'Metallic glass' stronger than titanium could be used to build next-generation spacecraft
Extremely light yet incredibly strong, metallic glass is tougher than titanium and may just be the right stuff for future spacecraft
A breakthrough discovery made by a Chinese-led international research team has raised hope for the development of a super-light, incredibly strong metal that could dramatically change the space race.
Metallic glass or amorphous metal has long been a hot candidate for next generation spacecraft construction.
The material is formed by rapidly cooling to a solid state, which gives it a random atomic structure closer to that of glass than other metals or alloys. This structure enables it to be very light but also strong, ideal for building spacecraft.
Metallic glass also has major potential for military application, some researchers believe that it could be used for developing armour-piercing projectiles capable of punching through bulletproof vests, or anti-tank rockets.
Space agencies, including Nasa in the US, have long considered using the material in many areas, ranging from spacecraft body construction and shields to protect against space debris, to future structures on the moon or Mars.
In a report released last year, Nasa's Jet Propulsion Laboratory said that "bulk metallic glasses would be the highest performing material" in many space applications "typically doubling the predicted performance of titanium".
But metallic glasses have long had a fatal flaw: they age too quickly.
When exposed to external physical stresses, metallic glasses lost their incredible physical properties, becoming crisp and fragile.
This severely limited the application of such material, especially in the space industry, where endurance and reliability are key concerns. In a paper in the journal Nature, Chinese Academy of Sciences researchers, along with colleagues from Britain and Japan, revealed they have found a solution.
That solution is, to say the least, strange.
For thousands of years, the way we have worked with metal has remained more or less the same. They are heated to a high temperature and then forged to suit the person's needs.
Metallic glasses however, are not best served by a hot oven, but by a "fridge", the researchers said.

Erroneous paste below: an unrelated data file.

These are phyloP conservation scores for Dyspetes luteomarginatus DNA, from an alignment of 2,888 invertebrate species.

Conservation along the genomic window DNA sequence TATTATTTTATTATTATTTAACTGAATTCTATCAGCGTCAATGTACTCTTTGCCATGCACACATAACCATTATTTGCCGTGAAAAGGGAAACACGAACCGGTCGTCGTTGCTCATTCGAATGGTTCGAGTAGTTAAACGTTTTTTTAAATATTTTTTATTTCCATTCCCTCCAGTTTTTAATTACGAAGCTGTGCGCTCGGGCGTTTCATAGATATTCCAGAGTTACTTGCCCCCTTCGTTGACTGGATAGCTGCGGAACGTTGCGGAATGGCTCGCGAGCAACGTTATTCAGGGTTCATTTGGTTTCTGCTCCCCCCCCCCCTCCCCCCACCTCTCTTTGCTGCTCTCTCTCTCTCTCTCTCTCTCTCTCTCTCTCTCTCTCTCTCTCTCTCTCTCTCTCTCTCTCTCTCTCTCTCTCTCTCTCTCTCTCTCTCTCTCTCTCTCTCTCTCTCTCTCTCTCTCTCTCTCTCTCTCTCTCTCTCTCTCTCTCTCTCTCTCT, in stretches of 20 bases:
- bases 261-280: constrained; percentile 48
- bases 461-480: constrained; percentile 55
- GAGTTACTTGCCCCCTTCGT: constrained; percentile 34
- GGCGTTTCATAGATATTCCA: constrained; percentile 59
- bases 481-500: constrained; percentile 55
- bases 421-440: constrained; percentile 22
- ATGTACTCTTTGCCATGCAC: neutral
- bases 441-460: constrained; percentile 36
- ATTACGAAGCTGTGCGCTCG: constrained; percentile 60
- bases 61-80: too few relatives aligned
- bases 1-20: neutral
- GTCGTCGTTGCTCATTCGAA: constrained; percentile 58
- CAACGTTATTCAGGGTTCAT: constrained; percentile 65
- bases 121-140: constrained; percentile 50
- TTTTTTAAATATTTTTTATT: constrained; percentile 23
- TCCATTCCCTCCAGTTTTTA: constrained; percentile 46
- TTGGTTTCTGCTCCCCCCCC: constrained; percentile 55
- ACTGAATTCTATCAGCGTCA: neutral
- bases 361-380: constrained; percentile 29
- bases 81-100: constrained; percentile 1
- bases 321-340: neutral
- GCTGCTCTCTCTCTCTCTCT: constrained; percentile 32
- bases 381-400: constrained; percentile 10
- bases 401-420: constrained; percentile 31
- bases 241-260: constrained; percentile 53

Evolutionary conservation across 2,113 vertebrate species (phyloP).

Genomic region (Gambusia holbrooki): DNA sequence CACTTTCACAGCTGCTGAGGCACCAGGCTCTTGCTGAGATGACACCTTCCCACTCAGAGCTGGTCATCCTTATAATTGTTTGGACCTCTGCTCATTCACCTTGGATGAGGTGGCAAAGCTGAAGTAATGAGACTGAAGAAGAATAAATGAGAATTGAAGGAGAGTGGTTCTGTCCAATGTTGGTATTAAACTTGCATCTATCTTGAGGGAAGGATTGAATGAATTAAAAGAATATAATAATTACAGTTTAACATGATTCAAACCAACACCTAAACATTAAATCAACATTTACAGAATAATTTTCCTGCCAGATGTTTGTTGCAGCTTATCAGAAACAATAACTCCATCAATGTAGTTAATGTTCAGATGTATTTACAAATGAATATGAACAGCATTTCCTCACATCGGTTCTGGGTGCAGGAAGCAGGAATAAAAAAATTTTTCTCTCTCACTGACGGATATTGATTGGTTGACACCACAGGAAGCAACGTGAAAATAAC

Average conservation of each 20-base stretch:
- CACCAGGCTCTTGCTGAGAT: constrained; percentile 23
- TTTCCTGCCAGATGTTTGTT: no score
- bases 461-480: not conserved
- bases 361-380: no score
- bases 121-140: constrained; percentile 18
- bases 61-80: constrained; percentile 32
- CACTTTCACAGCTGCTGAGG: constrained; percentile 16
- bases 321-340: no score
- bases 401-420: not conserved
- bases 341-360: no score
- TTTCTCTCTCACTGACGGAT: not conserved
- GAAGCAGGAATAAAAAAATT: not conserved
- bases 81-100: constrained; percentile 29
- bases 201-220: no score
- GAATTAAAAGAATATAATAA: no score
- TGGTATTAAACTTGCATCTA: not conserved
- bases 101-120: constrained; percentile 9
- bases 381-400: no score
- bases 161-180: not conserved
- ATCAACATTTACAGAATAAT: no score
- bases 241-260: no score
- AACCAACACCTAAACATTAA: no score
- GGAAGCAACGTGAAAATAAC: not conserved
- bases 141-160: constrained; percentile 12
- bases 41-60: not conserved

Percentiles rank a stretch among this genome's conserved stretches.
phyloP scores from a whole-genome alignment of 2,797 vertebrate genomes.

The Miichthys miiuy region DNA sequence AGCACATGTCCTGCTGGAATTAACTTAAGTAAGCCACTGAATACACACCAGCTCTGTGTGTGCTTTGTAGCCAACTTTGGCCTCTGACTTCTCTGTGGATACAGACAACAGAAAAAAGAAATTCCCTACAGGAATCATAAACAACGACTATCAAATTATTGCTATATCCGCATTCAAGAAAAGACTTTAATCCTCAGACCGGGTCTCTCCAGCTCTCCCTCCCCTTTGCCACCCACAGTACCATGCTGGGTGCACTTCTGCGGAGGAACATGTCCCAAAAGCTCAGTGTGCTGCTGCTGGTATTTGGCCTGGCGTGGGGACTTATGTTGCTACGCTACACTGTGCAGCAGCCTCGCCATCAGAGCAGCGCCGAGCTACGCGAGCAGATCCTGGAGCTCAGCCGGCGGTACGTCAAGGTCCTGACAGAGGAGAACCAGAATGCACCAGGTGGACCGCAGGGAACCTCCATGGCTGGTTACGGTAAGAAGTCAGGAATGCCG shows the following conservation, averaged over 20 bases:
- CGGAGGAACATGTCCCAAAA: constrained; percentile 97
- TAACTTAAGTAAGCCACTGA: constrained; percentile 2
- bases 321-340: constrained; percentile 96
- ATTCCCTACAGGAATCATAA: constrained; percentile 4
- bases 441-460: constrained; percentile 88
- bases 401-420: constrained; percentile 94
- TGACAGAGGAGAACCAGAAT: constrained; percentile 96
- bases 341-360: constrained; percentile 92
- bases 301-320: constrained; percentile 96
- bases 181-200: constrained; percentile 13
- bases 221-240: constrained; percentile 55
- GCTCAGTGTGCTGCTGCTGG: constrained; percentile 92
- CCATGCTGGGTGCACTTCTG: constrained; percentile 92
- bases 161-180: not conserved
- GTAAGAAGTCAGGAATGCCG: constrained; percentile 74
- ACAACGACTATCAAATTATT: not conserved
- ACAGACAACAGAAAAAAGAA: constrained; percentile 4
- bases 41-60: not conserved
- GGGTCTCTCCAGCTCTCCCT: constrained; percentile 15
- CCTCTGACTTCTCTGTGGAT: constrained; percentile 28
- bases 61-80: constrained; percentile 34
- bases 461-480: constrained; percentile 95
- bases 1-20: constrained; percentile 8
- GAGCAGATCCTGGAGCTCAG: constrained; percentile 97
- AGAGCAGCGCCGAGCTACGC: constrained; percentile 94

Led by Wang Weihua of the academy's Institute of Physics in Beijing, the researchers dipped a piece of the glass in liquid nitrogen for several minutes, then lifted it up and left to warm to room temperature.
After repeating this cycle a dozen times, like a blacksmith in reverse, they finally obtained what they dubbed the "ultimate solid", a long-life metallic glass capable of withstanding the elements.
According to the researchers, the quick ageing of the glasses was caused by the "intrinsic non-uniformity of the glass structure". In other words, the randomness of atom arrangement was not random enough, with orderly structures occurring sparsely here or there.
Repeated cryonic "baths" allowed the atoms to be randomised even further, eliminating defects that would lead to the material's internal instability.
The authors said the new method was ideal for industrial adaptation and cheap mass production.
Metallic glasses are usually an alloy consisting of several metals, typically lanthanum, magnesium, zirconium, palladium, iron, copper, and titanium. The material was first developed by researchers at California Institute of Technology in the 1960s.
China is a major producer of metallic glasses, second only to the United States, according to mainland media reports. Currently the main applications are found in electric industries, where the materials are used in transformers to reduce waste heat production with their fine conductivity.
Speaking anonymously because of the sensitivity of China's space programme, one researcher warned the discovery was important but could take years before it could be tested in spaceflight, if at all.
“Many methods that work well in the lab fail to make it to the factory because of unexpected challenges that occur,” the researcher said.
If it lived up to the hype however, the material could be "game-changing", the researcher said.
"Spacecraft nowadays are heavy like pickup trucks, this would be like turning them into race cars.